Re: A sign/abbreviation for "magister"

From: Philippe Verdy via Unicode <>
Date: Sun, 28 Oct 2018 03:40:58 +0100

More interesting: the Masonic alphabet

- 18 letters of the Latin alphabet (or Hebrew), from A to T (excluding J
and K), are disposed by group of 2 letters in a 3x3 square grid, whose
global outer sides are not marked on the outer border of the grid but on
lines separating columns or rows. Then letters are noted by the marked
sides of the square in which they are located, the second letter of the
group being distinguished by adding a dot in the middle of the square.
- The 4 other letters U to Z (excluding V and W) are noted by disposing
them on a 2x2 square grid (this time rotated 45 degrees), whose global
outer sides are also not marked on the outer border of the grid but on
lines separating columns or rows (only 1 letter is places by cell).
They are also noted by the marked sides of their square only.- Finally (if
needed) the missing letters J, K, V, W use the same 4 last glyphs, but are
distinguished by adding the central dot.

   AB | CD | EF
   GH | I L | MN
   OP | QR | ST

     \ XK /
 UJ > < WZ
     / YV \

- "A" becomes approximately "_|"
- "B" becomes approximately "_|" with central dot
- "U" becomes approximately ">"
- "X" becomes approximately "\/"
- "J" is noted like "I" as a square, or distinctly approximately as ">"
with a central dot

The 3x3 grid had some esoterical meaning based on numerology (a legend now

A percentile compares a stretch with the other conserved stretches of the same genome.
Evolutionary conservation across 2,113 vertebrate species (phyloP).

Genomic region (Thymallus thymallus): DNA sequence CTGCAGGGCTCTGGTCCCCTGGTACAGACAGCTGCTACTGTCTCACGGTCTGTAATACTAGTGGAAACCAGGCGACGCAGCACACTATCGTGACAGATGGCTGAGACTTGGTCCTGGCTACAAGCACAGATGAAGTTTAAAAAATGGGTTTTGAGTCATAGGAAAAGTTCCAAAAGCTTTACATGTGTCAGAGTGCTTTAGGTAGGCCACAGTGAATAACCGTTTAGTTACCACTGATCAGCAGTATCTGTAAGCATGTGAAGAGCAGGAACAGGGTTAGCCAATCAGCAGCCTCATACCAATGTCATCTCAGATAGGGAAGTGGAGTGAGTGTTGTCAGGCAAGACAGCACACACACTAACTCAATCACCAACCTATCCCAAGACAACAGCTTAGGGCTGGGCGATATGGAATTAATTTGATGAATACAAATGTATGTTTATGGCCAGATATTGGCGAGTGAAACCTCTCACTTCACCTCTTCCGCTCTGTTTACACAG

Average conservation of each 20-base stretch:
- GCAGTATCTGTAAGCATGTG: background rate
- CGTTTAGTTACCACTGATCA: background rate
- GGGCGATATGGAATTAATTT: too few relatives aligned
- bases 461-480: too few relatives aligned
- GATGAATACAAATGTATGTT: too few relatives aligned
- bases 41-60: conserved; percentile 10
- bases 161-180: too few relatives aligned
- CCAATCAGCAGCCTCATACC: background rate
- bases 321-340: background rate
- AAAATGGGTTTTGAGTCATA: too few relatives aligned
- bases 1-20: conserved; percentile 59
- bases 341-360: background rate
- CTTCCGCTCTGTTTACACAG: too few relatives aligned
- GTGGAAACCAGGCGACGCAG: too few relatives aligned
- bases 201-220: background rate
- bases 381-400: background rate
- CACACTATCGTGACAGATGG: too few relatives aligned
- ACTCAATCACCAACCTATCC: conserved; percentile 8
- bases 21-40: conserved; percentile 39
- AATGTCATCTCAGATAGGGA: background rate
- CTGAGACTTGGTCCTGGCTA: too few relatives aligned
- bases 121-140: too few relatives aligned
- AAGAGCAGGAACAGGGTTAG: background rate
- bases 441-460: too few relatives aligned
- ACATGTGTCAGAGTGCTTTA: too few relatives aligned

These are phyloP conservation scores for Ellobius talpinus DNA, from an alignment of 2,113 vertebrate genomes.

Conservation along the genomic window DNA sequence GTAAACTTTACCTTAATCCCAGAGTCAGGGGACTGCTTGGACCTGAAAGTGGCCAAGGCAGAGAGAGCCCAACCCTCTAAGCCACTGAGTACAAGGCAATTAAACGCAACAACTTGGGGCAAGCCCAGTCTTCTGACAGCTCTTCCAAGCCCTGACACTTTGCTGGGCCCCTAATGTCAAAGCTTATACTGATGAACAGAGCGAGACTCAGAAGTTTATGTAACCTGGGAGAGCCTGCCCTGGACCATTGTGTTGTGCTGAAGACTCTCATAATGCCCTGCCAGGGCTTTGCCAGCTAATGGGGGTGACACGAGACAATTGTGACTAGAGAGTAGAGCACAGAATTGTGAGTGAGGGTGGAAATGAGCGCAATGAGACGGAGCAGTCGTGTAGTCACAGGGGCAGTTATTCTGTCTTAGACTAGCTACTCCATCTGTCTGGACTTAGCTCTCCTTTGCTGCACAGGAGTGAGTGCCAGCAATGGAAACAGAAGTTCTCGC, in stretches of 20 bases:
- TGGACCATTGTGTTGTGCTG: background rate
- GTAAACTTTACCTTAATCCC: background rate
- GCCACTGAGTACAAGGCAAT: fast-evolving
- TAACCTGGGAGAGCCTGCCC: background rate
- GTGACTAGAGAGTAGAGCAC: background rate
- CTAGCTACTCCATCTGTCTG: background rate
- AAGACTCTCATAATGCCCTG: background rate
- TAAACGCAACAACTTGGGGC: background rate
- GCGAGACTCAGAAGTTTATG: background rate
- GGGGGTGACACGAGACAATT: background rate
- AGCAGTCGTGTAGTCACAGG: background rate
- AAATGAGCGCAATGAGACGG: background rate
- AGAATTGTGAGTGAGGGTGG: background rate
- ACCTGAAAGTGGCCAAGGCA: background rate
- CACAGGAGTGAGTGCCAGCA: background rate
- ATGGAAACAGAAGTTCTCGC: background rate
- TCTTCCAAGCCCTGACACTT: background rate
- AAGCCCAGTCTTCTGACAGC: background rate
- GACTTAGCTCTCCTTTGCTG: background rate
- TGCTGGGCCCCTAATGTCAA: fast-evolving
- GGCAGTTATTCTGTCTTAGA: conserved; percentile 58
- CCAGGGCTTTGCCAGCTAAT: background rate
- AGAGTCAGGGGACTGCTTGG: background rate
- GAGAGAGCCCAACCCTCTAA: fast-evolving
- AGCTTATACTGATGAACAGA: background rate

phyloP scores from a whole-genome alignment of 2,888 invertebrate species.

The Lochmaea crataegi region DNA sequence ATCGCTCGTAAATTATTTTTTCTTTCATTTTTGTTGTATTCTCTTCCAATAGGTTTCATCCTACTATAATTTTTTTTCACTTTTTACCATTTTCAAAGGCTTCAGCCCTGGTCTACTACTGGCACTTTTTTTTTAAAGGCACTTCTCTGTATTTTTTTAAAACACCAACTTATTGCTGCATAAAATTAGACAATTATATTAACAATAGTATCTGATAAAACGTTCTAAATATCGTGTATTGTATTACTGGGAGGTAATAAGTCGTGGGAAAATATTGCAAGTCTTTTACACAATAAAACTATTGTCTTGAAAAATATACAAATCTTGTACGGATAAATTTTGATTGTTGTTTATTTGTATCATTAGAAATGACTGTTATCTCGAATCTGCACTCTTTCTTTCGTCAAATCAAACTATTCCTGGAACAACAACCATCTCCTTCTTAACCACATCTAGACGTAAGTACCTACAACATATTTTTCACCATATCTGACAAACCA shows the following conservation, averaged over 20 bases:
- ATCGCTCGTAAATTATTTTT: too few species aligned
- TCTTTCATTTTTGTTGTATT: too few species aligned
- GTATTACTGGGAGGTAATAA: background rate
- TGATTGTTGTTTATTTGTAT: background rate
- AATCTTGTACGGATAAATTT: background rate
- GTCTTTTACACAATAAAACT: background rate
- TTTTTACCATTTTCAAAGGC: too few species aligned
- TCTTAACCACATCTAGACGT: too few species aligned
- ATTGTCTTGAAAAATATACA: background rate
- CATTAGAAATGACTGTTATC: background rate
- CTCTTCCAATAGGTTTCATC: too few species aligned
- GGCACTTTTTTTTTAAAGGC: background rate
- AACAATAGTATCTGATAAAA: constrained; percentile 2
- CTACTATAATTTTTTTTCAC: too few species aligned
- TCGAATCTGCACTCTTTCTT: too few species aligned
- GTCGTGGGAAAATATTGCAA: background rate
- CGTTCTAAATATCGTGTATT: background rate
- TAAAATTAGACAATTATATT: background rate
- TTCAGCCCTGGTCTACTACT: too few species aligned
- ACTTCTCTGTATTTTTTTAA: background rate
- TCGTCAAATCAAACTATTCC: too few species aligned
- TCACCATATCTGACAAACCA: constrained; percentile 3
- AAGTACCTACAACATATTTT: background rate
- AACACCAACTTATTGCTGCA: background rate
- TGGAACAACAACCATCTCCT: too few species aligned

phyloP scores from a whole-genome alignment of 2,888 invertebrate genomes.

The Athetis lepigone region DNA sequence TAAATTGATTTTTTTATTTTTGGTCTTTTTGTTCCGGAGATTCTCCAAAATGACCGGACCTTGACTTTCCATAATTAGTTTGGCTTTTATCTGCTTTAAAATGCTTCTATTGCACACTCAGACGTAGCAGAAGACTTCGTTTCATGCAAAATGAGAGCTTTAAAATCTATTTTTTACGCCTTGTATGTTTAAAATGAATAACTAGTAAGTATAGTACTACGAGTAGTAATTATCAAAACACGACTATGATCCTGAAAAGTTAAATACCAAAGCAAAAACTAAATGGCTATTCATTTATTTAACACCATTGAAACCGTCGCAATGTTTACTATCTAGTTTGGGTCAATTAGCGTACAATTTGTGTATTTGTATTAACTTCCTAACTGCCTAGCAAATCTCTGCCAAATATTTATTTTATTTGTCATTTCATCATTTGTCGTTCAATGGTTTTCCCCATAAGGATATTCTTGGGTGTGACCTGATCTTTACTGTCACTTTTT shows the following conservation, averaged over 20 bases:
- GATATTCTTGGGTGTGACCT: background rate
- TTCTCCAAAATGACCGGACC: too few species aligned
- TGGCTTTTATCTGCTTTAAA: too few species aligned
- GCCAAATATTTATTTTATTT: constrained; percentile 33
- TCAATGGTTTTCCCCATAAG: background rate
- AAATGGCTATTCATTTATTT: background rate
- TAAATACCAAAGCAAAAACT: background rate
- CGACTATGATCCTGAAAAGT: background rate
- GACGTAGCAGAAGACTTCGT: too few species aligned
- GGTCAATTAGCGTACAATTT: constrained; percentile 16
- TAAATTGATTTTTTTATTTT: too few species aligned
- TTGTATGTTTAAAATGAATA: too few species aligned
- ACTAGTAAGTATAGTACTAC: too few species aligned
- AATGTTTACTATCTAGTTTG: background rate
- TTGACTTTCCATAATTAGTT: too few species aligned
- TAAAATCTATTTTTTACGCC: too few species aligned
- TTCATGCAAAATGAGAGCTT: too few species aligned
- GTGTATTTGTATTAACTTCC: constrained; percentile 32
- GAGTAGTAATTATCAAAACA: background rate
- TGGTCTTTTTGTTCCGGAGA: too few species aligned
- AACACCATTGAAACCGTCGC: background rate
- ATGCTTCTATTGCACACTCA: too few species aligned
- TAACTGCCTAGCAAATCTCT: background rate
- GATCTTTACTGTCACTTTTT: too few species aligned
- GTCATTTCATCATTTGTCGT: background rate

propaged by scientology).

Le dim. 28 oct. 2018 à 02:59, Philippe Verdy <> a écrit :

> Do you speak about this one?
> It looks like a graphic personal signature for the author of this esoteric
> book, even if it looks like an interesting composition of several of our
> existing Unicode symbols, glued together in a vertical ligature, rather
> than a pure combining sequence.
> Such technics can be used extensively to create lot of other symbols, by
> gluing any kind of wellknown glyphs for standard characters.
> Mathematics and technologies (but also companies for their private
> corporate logos and branding marks) are constantly inventing new symbols
> like this.
> Le sam. 27 oct. 2018 à 22:01, James Kass via Unicode <>
> a écrit :
>> Mr͇ / M=ͬ
>> An image search for "magister symbol" finds many interesting graphics,
>> but I couldn't find any resembling the abreviation shown on the post
>> card. (Magister symbol appears to be popular for certain religious and
>> gaming uses.)
Received on Sat Oct 27 2018 - 21:41:29 CDT

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